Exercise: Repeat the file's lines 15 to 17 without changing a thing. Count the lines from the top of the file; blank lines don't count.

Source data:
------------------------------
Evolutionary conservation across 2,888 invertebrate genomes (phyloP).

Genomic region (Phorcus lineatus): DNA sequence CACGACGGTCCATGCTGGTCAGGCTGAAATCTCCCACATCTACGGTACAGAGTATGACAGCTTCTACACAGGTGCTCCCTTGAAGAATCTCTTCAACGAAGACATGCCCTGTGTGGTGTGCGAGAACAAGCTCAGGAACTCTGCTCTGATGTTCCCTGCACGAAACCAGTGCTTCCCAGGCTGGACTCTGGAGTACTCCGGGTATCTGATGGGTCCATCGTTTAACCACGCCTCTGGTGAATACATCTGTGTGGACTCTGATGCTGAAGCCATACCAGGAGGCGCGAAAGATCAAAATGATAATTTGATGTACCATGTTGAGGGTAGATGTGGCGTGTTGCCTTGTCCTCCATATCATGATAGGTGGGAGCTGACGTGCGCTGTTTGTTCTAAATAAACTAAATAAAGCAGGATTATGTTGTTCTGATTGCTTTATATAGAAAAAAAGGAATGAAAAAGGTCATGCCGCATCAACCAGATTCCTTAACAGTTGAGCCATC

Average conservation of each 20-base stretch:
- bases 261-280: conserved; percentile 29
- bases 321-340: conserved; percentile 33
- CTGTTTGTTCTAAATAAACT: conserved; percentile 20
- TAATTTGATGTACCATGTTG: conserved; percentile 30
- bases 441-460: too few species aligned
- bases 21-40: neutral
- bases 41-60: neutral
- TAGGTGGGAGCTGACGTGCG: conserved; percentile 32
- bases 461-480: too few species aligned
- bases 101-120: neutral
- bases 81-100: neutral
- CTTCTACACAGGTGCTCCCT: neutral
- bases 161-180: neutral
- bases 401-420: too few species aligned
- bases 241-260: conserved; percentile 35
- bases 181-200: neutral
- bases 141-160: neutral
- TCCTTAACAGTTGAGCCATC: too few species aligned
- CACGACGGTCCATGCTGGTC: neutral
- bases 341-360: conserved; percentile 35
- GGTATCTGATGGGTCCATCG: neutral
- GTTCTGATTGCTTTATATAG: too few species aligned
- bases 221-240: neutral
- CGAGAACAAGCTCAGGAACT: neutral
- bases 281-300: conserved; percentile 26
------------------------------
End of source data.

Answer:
- CTTCTACACAGGTGCTCCCT: neutral
- bases 161-180: neutral
- bases 401-420: too few species aligned